Upon a Resurgence for the Captain

I decided to watch the HBO documentary on Derek Jeter’s 3000th hit last night. (feel free to skip this part if you only want to read about on-the-field stuff)

Conceptually, it felt like something hastily thrown together. It was a “see-it-now” version of something which might have been a pretty interesting book years ago. Instead of a writer trailing Derek for the season, we got HBO’s cameras tailing him for approximately two weeks. Cut-print-package, and its On-Demand a few weeks later. The thing is, that about as deep a look into Jeter’s life as most of us have ever gotten, which made watching it worthwhile for me.

The biggest thing I took from the documentary is that (not shockingly), Derek Jeter is a super-fucking-duper star. This guy may have the media/star thing figured out better than just about anyone I’ve seen come through this town. Forget the MTV Cribs generation, it felt weird and kind of cool to be in Jeter’s dope apartment. He walked out front, patted the doorman on the back and hopped into his Ford (yeah, he apparently does drive a Ford at times). No paparazzi, no fanfare, just hit and go. When he acknowledges that he’s on HBO and curses, its jarring, and then you realize that it shouldn’t have been. The fans and media have built up a St. Jeter thing that is extremely prevalent, and Jeter doesn’t do things to discourage it. He says the right thing, he never overexposes, and he projects a humility that people eat right up. Hell, how many super-duper-stars’ parents do we easily recognize and know on a first name basis(Iverson and LeBron’s mom) much less an unassuming, polite and pleasant interracial couple?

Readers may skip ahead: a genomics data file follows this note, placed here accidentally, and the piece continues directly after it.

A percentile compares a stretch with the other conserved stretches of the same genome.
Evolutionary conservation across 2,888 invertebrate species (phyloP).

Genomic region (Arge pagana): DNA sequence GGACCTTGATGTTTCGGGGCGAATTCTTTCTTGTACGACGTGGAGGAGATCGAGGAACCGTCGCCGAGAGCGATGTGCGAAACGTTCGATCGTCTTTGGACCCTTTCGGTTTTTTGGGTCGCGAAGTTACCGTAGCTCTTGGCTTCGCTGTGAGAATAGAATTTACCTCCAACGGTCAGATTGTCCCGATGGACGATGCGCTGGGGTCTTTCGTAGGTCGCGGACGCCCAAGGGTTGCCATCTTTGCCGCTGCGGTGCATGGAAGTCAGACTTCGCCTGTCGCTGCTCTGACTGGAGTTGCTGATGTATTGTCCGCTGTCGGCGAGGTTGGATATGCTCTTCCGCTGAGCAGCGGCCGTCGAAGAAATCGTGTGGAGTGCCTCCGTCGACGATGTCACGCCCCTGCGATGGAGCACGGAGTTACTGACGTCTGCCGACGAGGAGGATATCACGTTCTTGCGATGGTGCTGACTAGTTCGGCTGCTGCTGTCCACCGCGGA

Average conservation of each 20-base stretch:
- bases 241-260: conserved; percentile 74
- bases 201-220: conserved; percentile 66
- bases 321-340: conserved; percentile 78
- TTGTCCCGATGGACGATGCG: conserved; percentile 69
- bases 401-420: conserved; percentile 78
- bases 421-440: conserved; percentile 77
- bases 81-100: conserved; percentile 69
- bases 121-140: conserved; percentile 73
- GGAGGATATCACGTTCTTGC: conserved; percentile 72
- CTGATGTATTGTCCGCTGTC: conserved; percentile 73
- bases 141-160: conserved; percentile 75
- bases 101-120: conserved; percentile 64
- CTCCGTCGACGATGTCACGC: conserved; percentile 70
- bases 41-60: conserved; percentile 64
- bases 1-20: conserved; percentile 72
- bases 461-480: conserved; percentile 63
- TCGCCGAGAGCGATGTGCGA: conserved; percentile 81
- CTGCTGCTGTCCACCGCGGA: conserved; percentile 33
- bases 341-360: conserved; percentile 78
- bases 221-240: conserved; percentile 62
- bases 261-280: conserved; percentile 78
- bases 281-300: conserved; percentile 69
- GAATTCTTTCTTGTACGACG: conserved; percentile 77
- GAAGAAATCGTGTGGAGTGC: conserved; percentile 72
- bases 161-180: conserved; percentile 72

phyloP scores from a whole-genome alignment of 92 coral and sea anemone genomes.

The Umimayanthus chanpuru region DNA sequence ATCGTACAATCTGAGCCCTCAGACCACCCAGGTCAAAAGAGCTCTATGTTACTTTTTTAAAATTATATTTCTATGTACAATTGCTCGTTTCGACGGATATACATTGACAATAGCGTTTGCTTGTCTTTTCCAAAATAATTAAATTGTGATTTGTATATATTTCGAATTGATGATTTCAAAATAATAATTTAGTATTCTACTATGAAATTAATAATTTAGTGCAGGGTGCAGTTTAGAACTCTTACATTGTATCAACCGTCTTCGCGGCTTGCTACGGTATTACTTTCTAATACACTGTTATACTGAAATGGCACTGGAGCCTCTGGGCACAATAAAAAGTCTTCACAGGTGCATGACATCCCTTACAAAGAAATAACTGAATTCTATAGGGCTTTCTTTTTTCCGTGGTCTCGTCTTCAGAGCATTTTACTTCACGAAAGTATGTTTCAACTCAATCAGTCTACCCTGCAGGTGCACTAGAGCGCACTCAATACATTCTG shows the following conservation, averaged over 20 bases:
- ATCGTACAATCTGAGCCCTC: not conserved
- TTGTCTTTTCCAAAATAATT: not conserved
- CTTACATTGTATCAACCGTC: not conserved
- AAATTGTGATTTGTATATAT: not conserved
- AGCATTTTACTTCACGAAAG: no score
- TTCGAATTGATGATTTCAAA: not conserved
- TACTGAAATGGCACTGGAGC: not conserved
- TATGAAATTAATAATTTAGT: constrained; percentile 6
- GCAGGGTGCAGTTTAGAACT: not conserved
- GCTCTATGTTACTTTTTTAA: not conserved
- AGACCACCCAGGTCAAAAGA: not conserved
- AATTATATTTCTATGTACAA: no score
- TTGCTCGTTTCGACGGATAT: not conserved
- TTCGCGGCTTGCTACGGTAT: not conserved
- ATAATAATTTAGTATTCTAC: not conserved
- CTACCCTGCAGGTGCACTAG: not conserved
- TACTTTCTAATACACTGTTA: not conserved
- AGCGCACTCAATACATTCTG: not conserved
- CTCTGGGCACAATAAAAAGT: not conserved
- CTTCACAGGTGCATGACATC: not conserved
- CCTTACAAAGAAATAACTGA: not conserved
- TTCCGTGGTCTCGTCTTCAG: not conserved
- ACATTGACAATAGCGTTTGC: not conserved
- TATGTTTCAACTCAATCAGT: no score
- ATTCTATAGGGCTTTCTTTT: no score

Jeter has dated a litany of the hottest women around, but they almost never become a Kate Hudson-sized star because of it, and if they seem to be headed that way it’s onto the next (Maraiah). We know who Minka Kelley is, and she’s been named the “hottest woman in the world” by some magazine or another, but she’s not constantly primping in the media or being photographed on Jeter’s arm. This is due in large part to the fact that we hardly ever see Jeter out being anything but a ballplayer or participating in a carefully controlled media event. That is why it was so unusual to get an inside look behind the scenes somewhat.

The key moment for me came after the 3000 hit game, when Jeter is making the whirlwind media rounds. He is headed toward the media room when he runs into Jay-Z. Jay-Z is one of the biggest stars in the world, and prides himself on that fact. He bragged to have made “the Yankee hat more famous than a Yankee can”. Jeter greets him warmly, but then fires off “are you gonna be here for a minute?” as he’s walking away. Jay-Z thinks for a second, seemingly considering “is Jeter expecting ME to wait for HIM?”, before responding “OK”.

So yeah, I watched the documentary before watching the Yankees-Royals game last night. Jeter went 2-6 with a double and two RBI. His average now stands at .283, with an OPB of .344 and an OPS of .716. Earlier this season, the pressure was on Jeter, with the “has he lost it?” whispers getting louder and louder. When he went on the DL with a calf injury his average sat at .260, with a .324 OBP and a .648 OPS. When you consider that in 37 games he has raised his batting average .23 points, his OBP .20 points and his OPS .68 points. This all equates to hitting about .323 (estimated) during a time in which the Yankees have reclaimed first-place in the AL East.

Now there is still plenty of baseball to go, and his current average is still .30 points below his career mark. But the signs are there suggesting that maybe more of the old Jeter remains than had previously been thought. He’s collected 11 hits in his last 5 games. In the month of August he is batting .382 with an OPS of .906, 21 hits, 12 runs and 10 RBI. Gardner may still be the better leadoff hitter situationally, but as we hit the dog days the Captain is seeming more and more like himself. Alex Rodriguez is on his way back, and the lineup which features Teixeira and Granderson near the top of AL offensive players plus an emerging Cano gets longer and longer for opposing pitchers.

One Response to “Upon a Resurgence for the Captain”

  1. Kevin Says:

    Love this piece and love seeing the blog back up and running.

    Reading it reminded me of this:

    http://shakespearessister.blogspot.com/2011/04/nah-that-cant-be-it.html

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